Action demanded to stamp out bullying in health service

12 February, 2019 / infocus
 

After last year’s spate of bullying allegations by whistleblowers at a number of NHS Trusts, including Lothian, Tayside and Highlands, the British Medical Association (BMA) has called for urgent action to stamp out bullying and harassment in the health service.

In his New Year message, BMA Scotland council chair Lewis Morrison said it was a “scandal” that a culture of bullying and harassment should be allowed to thrive in the NHS, and warned of its repercussions for patient care.

This concern was backed up by a BMA survey of members revealed that almost four in 10 (38 per cent) say that bullying and harassment is an issue in their workplaces. Although there are no comparable studies into bullying in Scotland’s dental sector, the issue is highlighted in a number of NHS-related surveys, which include feedback from NHS dentists.

For example, in the latest NHS England staff survey, which includes feedback from both doctors and dentists for 2017, 24 per cent reported incidents of bullying, harassment and abuse by managers and other staff, while 28 per cent reported this behaviour from patients and relatives.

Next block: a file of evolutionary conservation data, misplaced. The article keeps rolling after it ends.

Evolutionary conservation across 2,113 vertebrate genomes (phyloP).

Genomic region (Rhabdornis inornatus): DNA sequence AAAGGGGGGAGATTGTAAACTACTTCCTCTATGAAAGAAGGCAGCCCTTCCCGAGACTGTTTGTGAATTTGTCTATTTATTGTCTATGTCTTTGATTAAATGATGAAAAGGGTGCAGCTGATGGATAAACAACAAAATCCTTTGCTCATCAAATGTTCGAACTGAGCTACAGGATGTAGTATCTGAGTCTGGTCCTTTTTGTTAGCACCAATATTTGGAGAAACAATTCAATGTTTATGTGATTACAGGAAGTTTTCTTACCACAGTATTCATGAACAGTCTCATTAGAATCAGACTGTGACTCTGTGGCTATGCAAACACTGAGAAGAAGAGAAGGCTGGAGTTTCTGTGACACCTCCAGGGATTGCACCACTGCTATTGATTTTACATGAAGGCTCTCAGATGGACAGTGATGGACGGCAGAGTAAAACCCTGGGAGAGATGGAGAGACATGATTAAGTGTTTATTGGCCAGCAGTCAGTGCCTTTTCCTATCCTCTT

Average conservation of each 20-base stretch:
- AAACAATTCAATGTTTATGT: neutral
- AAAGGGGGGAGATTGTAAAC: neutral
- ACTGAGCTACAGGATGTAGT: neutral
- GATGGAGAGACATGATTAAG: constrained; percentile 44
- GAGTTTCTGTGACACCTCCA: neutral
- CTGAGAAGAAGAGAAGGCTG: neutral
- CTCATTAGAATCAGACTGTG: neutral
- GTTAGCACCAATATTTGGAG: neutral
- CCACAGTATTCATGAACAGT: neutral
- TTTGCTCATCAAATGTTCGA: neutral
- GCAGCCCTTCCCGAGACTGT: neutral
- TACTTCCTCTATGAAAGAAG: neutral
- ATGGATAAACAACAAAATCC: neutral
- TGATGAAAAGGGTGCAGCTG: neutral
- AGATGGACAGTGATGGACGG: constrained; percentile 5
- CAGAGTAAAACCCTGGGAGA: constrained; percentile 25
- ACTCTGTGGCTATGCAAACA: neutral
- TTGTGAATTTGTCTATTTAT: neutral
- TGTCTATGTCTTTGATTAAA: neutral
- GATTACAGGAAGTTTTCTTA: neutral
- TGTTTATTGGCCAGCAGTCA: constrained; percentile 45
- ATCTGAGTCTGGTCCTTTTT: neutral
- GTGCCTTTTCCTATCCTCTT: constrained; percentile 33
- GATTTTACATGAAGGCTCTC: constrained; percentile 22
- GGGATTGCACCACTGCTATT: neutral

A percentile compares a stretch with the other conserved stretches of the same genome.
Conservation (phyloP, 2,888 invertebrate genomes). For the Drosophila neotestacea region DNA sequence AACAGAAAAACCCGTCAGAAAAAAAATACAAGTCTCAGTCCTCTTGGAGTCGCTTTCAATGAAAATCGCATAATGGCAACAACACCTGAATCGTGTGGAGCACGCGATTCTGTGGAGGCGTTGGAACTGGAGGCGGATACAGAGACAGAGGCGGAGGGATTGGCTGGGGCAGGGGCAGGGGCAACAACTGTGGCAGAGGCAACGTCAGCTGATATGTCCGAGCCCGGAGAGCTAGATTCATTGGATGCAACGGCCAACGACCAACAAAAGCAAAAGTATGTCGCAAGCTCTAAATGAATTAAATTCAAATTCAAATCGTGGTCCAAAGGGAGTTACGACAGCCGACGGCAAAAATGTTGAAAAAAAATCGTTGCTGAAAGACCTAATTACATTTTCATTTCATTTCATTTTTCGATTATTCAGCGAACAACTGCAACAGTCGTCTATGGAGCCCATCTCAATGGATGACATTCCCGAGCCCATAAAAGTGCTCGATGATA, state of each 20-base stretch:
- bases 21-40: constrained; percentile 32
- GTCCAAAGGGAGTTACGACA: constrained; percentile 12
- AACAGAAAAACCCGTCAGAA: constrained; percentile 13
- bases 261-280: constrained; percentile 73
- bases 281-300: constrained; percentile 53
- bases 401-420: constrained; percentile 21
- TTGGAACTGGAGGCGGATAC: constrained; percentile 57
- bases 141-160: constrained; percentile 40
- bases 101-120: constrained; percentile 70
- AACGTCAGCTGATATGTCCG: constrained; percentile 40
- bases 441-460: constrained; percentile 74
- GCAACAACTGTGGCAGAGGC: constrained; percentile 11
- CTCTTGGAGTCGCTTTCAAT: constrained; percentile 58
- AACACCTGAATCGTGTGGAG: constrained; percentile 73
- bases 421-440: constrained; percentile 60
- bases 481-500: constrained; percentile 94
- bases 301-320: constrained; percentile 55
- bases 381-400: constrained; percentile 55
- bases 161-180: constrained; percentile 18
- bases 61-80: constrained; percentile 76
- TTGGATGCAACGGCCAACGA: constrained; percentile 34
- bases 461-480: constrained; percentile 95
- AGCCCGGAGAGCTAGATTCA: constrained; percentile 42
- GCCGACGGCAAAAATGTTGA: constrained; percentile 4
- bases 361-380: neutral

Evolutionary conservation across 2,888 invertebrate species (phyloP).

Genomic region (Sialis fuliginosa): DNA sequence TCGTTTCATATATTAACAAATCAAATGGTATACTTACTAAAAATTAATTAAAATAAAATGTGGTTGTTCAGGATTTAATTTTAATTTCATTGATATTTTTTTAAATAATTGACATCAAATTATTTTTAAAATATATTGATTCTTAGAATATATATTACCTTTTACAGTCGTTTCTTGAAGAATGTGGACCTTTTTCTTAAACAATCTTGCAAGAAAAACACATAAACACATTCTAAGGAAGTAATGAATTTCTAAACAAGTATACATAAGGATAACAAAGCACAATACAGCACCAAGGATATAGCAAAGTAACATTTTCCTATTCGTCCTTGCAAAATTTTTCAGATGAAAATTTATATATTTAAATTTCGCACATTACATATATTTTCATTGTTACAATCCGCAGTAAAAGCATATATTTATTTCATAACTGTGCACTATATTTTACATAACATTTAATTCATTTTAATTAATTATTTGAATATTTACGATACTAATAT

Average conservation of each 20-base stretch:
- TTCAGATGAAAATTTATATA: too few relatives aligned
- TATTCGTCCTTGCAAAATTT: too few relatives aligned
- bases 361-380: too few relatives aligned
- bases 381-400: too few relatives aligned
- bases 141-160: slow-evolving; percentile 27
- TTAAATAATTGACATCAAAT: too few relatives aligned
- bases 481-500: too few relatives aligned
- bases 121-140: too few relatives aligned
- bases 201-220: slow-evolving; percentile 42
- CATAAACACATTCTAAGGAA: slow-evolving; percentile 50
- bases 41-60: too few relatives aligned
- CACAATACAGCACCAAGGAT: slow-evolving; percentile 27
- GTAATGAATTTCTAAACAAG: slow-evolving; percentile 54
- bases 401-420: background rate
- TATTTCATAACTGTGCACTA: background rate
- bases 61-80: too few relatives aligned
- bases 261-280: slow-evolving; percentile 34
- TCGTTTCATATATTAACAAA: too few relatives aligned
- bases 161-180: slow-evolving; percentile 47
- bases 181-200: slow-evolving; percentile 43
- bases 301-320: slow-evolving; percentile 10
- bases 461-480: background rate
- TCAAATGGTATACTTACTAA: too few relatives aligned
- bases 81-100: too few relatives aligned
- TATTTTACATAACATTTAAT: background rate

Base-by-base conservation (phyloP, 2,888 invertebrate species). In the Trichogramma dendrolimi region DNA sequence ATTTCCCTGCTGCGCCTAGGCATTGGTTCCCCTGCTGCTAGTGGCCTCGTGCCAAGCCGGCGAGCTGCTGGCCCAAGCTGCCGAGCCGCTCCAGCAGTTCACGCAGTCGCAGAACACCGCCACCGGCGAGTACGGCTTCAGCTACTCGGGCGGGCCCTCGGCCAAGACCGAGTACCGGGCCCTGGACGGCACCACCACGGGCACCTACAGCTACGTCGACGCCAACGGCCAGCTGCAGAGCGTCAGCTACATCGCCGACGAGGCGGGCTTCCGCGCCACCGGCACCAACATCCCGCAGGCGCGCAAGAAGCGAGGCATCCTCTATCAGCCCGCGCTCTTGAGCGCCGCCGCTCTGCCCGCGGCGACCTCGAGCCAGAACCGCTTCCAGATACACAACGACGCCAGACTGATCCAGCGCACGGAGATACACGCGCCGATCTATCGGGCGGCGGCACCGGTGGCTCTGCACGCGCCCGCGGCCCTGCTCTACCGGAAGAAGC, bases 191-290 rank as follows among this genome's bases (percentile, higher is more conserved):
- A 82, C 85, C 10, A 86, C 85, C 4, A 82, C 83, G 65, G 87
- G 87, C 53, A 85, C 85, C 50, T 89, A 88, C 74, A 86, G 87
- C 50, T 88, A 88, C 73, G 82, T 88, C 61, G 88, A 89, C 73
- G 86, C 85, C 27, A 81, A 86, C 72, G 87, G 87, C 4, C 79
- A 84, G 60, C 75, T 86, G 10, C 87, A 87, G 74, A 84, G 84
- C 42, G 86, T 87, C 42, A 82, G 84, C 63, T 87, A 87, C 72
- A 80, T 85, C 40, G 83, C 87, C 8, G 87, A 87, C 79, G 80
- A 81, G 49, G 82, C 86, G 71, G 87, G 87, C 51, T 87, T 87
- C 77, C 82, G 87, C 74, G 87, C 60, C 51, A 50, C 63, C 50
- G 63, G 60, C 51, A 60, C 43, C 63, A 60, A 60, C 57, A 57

Of the 30,000 doctors and dentists who responded to the NHS England staff survey in 2016, 24 per cent reported that they experienced some form of bullying or harassment in the preceding year: 13 per cent of doctors and dentists said they had been bullied or harassed by their manager, while 16 per cent said they had been bullied or harassed by another colleague. According to this survey, only a minority of doctors and dentists who experienced bullying or harassment reported it to their employers.

Dr Morrison said BMA Scotland would launch a major initiative in 2019 to understand people’s experience of this unacceptable behaviour, to probe causes, and find solutions and he called on the Scottish Government and NHS managers to work together to make Scotland’s NHS a more positive place to work, including a summit planned for early summer.

He added: “In any workplace, these levels of bullying would be extremely worrying. In the health service, where what we do can make the difference between life and death, it is nothing less than a scandal.

“Ultimately, the level of bullying and harassment we currently see in Scotland’s NHS can only have serious negative repercussions for the care it provides.”

“The level of bullying in Scotland’s NHs can only have serious consequences”

A bullying culture – Page 36

Tags: 2019 / action / bullying / health service

Categories: Magazine / News

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